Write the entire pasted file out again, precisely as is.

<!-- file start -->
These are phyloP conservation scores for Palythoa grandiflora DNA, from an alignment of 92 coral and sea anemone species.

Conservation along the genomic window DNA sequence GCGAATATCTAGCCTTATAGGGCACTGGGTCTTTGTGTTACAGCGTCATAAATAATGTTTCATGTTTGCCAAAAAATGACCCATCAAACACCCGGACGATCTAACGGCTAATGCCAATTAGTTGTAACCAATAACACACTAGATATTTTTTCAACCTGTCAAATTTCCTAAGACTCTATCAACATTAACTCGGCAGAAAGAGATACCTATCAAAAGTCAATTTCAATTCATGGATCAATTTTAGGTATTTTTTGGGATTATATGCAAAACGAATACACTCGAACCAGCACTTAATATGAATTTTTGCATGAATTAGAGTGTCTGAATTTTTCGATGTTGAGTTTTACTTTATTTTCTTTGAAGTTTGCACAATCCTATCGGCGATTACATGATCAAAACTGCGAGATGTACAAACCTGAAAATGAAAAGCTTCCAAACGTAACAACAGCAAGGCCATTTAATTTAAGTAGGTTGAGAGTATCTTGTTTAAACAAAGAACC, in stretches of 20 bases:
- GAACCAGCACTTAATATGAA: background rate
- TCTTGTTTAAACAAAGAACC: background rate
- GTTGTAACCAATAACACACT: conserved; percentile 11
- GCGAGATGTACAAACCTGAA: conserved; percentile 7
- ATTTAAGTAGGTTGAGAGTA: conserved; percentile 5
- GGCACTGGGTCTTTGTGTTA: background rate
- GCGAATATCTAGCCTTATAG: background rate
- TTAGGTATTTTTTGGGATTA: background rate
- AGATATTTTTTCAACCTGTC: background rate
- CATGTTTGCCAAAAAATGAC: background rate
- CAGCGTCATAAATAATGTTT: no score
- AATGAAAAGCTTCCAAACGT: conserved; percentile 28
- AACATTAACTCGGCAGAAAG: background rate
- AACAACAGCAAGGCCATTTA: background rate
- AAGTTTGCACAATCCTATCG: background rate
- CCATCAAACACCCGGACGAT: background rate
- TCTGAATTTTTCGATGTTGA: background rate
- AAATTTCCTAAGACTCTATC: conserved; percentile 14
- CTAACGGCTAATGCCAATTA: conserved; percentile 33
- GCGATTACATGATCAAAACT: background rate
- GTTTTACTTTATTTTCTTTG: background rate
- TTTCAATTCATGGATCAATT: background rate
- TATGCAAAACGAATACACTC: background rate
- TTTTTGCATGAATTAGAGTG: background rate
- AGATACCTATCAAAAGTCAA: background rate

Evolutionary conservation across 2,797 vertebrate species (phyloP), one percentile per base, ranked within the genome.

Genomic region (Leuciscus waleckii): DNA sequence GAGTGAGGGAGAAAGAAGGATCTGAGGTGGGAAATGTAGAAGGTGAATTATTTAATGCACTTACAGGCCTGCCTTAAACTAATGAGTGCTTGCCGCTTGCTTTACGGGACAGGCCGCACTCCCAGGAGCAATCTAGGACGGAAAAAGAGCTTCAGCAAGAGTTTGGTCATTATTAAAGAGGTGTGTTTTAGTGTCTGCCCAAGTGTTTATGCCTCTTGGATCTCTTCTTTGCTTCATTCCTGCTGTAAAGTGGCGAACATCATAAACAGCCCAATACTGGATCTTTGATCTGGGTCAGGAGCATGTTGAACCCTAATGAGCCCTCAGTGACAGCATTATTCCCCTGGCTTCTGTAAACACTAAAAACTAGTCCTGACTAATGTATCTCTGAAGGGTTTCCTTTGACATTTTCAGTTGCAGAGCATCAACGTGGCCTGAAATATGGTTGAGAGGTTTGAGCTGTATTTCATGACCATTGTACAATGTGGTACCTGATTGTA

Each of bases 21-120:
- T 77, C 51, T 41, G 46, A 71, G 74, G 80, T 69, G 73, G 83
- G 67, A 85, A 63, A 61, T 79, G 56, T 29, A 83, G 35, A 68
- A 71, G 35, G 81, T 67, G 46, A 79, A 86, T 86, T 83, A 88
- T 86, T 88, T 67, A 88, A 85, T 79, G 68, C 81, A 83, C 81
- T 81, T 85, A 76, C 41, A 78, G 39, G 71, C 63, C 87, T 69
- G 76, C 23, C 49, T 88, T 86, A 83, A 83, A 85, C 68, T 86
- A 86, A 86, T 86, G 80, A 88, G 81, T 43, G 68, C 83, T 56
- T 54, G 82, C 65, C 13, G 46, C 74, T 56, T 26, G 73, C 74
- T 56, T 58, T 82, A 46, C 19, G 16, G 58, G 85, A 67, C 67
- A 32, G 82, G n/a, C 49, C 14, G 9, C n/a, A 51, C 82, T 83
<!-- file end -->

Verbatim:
These are phyloP conservation scores for Palythoa grandiflora DNA, from an alignment of 92 coral and sea anemone species.

Conservation along the genomic window DNA sequence GCGAATATCTAGCCTTATAGGGCACTGGGTCTTTGTGTTACAGCGTCATAAATAATGTTTCATGTTTGCCAAAAAATGACCCATCAAACACCCGGACGATCTAACGGCTAATGCCAATTAGTTGTAACCAATAACACACTAGATATTTTTTCAACCTGTCAAATTTCCTAAGACTCTATCAACATTAACTCGGCAGAAAGAGATACCTATCAAAAGTCAATTTCAATTCATGGATCAATTTTAGGTATTTTTTGGGATTATATGCAAAACGAATACACTCGAACCAGCACTTAATATGAATTTTTGCATGAATTAGAGTGTCTGAATTTTTCGATGTTGAGTTTTACTTTATTTTCTTTGAAGTTTGCACAATCCTATCGGCGATTACATGATCAAAACTGCGAGATGTACAAACCTGAAAATGAAAAGCTTCCAAACGTAACAACAGCAAGGCCATTTAATTTAAGTAGGTTGAGAGTATCTTGTTTAAACAAAGAACC, in stretches of 20 bases:
- GAACCAGCACTTAATATGAA: background rate
- TCTTGTTTAAACAAAGAACC: background rate
- GTTGTAACCAATAACACACT: conserved; percentile 11
- GCGAGATGTACAAACCTGAA: conserved; percentile 7
- ATTTAAGTAGGTTGAGAGTA: conserved; percentile 5
- GGCACTGGGTCTTTGTGTTA: background rate
- GCGAATATCTAGCCTTATAG: background rate
- TTAGGTATTTTTTGGGATTA: background rate
- AGATATTTTTTCAACCTGTC: background rate
- CATGTTTGCCAAAAAATGAC: background rate
- CAGCGTCATAAATAATGTTT: no score
- AATGAAAAGCTTCCAAACGT: conserved; percentile 28
- AACATTAACTCGGCAGAAAG: background rate
- AACAACAGCAAGGCCATTTA: background rate
- AAGTTTGCACAATCCTATCG: background rate
- CCATCAAACACCCGGACGAT: background rate
- TCTGAATTTTTCGATGTTGA: background rate
- AAATTTCCTAAGACTCTATC: conserved; percentile 14
- CTAACGGCTAATGCCAATTA: conserved; percentile 33
- GCGATTACATGATCAAAACT: background rate
- GTTTTACTTTATTTTCTTTG: background rate
- TTTCAATTCATGGATCAATT: background rate
- TATGCAAAACGAATACACTC: background rate
- TTTTTGCATGAATTAGAGTG: background rate
- AGATACCTATCAAAAGTCAA: background rate

Evolutionary conservation across 2,797 vertebrate species (phyloP), one percentile per base, ranked within the genome.

Genomic region (Leuciscus waleckii): DNA sequence GAGTGAGGGAGAAAGAAGGATCTGAGGTGGGAAATGTAGAAGGTGAATTATTTAATGCACTTACAGGCCTGCCTTAAACTAATGAGTGCTTGCCGCTTGCTTTACGGGACAGGCCGCACTCCCAGGAGCAATCTAGGACGGAAAAAGAGCTTCAGCAAGAGTTTGGTCATTATTAAAGAGGTGTGTTTTAGTGTCTGCCCAAGTGTTTATGCCTCTTGGATCTCTTCTTTGCTTCATTCCTGCTGTAAAGTGGCGAACATCATAAACAGCCCAATACTGGATCTTTGATCTGGGTCAGGAGCATGTTGAACCCTAATGAGCCCTCAGTGACAGCATTATTCCCCTGGCTTCTGTAAACACTAAAAACTAGTCCTGACTAATGTATCTCTGAAGGGTTTCCTTTGACATTTTCAGTTGCAGAGCATCAACGTGGCCTGAAATATGGTTGAGAGGTTTGAGCTGTATTTCATGACCATTGTACAATGTGGTACCTGATTGTA

Each of bases 21-120:
- T 77, C 51, T 41, G 46, A 71, G 74, G 80, T 69, G 73, G 83
- G 67, A 85, A 63, A 61, T 79, G 56, T 29, A 83, G 35, A 68
- A 71, G 35, G 81, T 67, G 46, A 79, A 86, T 86, T 83, A 88
- T 86, T 88, T 67, A 88, A 85, T 79, G 68, C 81, A 83, C 81
- T 81, T 85, A 76, C 41, A 78, G 39, G 71, C 63, C 87, T 69
- G 76, C 23, C 49, T 88, T 86, A 83, A 83, A 85, C 68, T 86
- A 86, A 86, T 86, G 80, A 88, G 81, T 43, G 68, C 83, T 56
- T 54, G 82, C 65, C 13, G 46, C 74, T 56, T 26, G 73, C 74
- T 56, T 58, T 82, A 46, C 19, G 16, G 58, G 85, A 67, C 67
- A 32, G 82, G n/a, C 49, C 14, G 9, C n/a, A 51, C 82, T 83